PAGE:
2010 has left us with lots of fond memories. It left me truly convinced that a united and determined people will achieve whatever they set their eyes on. While last year was testing and full of twists and turns in many ways, it revealed the true character of the Rwandan people. Spread across the splendid hills of this beautiful country, the over 11 million Rwandans, yet again, showed unrivalled resilience as they jealously guarded everything they had worked so hard to achieve in the last 16 years.
In 2010, we discovered just how much power we have over our own destiny, breaking away from the widespread and unfounded assumption that, for every African country to thrive, it must have a patronizing western ‘brother’. As the events of 2010 unfolded before our very eyes, one after another, at the end of the day we always came out stronger as a nation. Every time our country appeared besieged amid what increasingly looked like an international conspiracy, spearheaded by well-known genocide deniers, arrogant and misinformed western media, as well as politically motivated NGOs, we pulled our energies together as a nation, defied all odds, and finally, each of these challenges only made us stronger, more resilient and invincible. Thanks to the events of 2010, we’re now a more self-assured, gritty and forward-looking people than we were the previous year.
For instance, not until the release of the despicable UN Mapping Report on alleged crimes against humanity, in the DR Congo, did I understand how truly the people of this country had become united – just 16 years after a section of the population killed a million of their fellow citizens in one of the worst state-sponsored genocides in human history. The response of the Rwandan people to this outrageous report, first leaked through a French newspaper before its official release on October 1, was a bolt from the blue – possibly of the year – to those behind it.
The refugees, who, according to the report, were supposed to have been exterminated by the Rwanda Patriotic Army in the Congo, came out strongly, in their various capacities – some from Rwanda’s parliament, among other leadership positions, and others happy ordinary citizens – to challenge the allegations. They, instead, hailed the RPA for rescuing them from the bondage of genocidal groups. They spoke of previously untold stories about the heroic actions of the RPA soldiers (now Rwanda Defence Forces) and how the liberators had treated, fed and repatriated millions of refugees in the Congo.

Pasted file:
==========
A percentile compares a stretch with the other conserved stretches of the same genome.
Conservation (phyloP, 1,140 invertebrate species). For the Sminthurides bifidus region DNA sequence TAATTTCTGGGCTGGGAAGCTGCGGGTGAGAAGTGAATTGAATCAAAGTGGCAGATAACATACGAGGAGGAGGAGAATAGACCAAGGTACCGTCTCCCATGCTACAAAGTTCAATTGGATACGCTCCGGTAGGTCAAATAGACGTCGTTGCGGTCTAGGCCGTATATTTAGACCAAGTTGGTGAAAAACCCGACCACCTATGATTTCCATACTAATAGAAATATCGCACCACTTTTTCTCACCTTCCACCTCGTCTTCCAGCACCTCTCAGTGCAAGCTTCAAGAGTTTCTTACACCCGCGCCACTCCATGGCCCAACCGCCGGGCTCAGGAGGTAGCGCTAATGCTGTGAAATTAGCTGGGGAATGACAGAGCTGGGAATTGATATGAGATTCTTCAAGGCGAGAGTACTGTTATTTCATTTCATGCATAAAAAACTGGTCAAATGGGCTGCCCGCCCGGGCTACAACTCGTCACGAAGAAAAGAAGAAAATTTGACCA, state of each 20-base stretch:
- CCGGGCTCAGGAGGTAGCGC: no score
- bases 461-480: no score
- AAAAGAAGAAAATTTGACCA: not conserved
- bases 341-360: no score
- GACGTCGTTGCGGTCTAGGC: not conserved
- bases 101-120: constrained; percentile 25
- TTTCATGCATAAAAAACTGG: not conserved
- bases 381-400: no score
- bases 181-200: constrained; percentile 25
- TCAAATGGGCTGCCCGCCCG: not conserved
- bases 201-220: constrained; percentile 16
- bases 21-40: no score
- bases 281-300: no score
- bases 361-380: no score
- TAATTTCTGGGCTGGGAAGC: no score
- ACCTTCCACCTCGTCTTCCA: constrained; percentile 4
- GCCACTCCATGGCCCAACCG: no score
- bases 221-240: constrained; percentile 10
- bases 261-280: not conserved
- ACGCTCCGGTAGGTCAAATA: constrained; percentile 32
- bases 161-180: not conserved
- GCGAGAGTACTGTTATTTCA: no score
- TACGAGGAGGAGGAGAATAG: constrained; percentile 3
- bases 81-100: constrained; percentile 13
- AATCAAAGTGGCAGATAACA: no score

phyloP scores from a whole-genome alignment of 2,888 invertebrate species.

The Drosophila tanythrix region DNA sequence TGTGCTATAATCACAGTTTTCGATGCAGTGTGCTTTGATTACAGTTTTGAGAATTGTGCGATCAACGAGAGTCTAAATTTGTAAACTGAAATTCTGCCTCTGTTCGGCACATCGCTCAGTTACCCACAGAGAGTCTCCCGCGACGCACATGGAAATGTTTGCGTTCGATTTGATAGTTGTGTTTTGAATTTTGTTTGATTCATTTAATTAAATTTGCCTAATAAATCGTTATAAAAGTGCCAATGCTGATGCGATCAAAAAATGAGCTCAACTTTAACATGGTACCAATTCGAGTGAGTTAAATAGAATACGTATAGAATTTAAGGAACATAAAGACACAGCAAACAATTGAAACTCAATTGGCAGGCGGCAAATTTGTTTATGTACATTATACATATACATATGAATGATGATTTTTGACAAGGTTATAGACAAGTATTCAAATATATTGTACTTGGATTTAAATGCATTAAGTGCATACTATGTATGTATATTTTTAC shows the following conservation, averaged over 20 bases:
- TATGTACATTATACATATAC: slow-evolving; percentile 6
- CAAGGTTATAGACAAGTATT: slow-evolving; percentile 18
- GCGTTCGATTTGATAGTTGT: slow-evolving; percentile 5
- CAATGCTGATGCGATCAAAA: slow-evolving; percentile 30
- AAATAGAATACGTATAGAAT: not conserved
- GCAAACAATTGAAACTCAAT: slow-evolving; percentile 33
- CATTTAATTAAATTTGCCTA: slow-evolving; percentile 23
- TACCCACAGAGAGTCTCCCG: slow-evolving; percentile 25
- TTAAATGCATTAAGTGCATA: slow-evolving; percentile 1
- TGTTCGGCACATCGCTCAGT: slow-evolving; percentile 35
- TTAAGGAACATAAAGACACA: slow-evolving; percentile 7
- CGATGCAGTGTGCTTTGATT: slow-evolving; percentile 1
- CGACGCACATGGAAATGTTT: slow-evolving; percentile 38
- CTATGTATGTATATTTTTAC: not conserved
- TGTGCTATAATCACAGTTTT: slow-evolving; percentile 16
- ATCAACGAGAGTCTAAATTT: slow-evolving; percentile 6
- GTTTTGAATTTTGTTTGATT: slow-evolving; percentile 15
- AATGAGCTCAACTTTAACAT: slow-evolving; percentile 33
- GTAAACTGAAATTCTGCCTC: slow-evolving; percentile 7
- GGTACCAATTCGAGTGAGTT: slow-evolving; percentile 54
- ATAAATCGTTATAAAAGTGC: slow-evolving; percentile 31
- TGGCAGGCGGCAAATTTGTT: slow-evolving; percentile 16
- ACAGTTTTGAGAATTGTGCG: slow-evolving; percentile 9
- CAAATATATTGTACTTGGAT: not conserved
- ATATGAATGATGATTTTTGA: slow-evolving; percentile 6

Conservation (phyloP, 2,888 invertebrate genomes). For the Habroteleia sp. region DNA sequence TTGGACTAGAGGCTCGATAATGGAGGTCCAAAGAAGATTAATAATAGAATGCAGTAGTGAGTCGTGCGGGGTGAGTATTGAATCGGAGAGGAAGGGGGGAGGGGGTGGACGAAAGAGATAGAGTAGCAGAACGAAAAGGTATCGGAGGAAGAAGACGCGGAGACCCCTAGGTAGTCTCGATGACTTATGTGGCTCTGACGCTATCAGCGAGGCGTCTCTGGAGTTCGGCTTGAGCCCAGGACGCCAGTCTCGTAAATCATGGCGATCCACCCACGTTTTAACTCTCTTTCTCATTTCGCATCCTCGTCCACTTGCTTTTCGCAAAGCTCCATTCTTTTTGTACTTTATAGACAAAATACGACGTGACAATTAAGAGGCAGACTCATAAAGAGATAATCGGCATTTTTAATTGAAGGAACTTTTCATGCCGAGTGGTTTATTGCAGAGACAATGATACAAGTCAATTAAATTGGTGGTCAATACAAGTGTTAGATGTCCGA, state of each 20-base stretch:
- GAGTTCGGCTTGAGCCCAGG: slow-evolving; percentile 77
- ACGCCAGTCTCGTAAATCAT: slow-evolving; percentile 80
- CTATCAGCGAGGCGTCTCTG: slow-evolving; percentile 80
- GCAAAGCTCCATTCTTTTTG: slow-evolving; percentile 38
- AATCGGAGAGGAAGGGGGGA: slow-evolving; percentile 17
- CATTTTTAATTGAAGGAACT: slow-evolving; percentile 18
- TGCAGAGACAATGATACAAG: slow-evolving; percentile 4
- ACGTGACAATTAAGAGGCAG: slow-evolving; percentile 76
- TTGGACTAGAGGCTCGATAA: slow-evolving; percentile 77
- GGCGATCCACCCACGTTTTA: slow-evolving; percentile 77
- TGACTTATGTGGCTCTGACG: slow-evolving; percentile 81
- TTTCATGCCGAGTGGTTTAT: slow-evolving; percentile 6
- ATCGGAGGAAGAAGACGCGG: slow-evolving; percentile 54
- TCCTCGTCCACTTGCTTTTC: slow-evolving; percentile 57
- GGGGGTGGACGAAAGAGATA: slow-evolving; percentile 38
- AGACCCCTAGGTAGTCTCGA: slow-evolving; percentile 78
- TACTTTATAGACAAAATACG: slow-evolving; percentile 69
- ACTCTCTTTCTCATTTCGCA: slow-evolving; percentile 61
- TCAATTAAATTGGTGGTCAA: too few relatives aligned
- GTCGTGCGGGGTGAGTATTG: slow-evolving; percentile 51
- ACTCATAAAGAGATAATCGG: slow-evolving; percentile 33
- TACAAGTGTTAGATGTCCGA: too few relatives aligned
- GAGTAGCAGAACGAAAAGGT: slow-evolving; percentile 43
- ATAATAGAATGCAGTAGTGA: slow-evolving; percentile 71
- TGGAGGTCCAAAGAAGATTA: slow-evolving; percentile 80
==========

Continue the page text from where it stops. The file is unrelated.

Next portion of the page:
To these witnesses, the report offered an opportunity to publicly express their gratitude to their heroes – the RPA officers and men. Each of these testimonies dealt a huge blow to the architects of the report, in addition to the widespread criticism of the document– some from current and former diplomats within the UN system itself, as well as international research experts. Many questioned the motives and timing of the report as well as methodology used during the mapping exercise, since no basic research standards were observed.
The report was released shortly after Rwanda conducted one of the smoothest and most organized presidential elections anywhere. Almost every eligible voter cast their ballot in the August 9 poll amidst heightened international propaganda against the nation and its leadership.
Detractors, who had been disappointed that Nazi-like Rwandan elements had not been allowed the opportunity to reverse our hard-earned achievements, started to peddle all sorts of falsehoods, including claims that the record numbers of enthusiastic fans that characterized Kagame’s campaigns – some districts recorded as many as 200,000 supporters – had more to do with fear than genuine excitement among the people. In the end, Kagame easily cruised to a deserved landslide victory, with over 93 percent of the total votes cast. In particular, the Rwandan Diaspora hammered the last nail in the coffin of the detractors’ argument, by turning up in huge numbers on the Election Day and voting for the incumbent with over 95 percent.
Once again, Rwandans had lived true to their resolve. Some of these voters may actually never have been as enthusiastic to cast the ballot had the detractors not rallied behind the likes of Victoire Ingabire and Bernard Ntaganda – whose public statements and political agendas have sent shivers down the spins of the Rwandan people, young and old alike. And so, for these Rwandans, it was more than just casting a vote; it was about ensuring that we don’t lose this beloved country once again; it was the country at stake, not simply economic development and social harmony.
In 2010, Rwandans made big decisions. This year is even a more significant one. It’s time to fly higher, and to ensure that every decision we took in the past year bears fruits. Let’s keep the spirit burning as we continue to construct more schools, roads, modern housing for the poor, fight against HIV/Aids, deliver better service and expand our exports. Happy New Year!
The author is a training editor with The New Times and 1st VP of Rwanda Journalists Association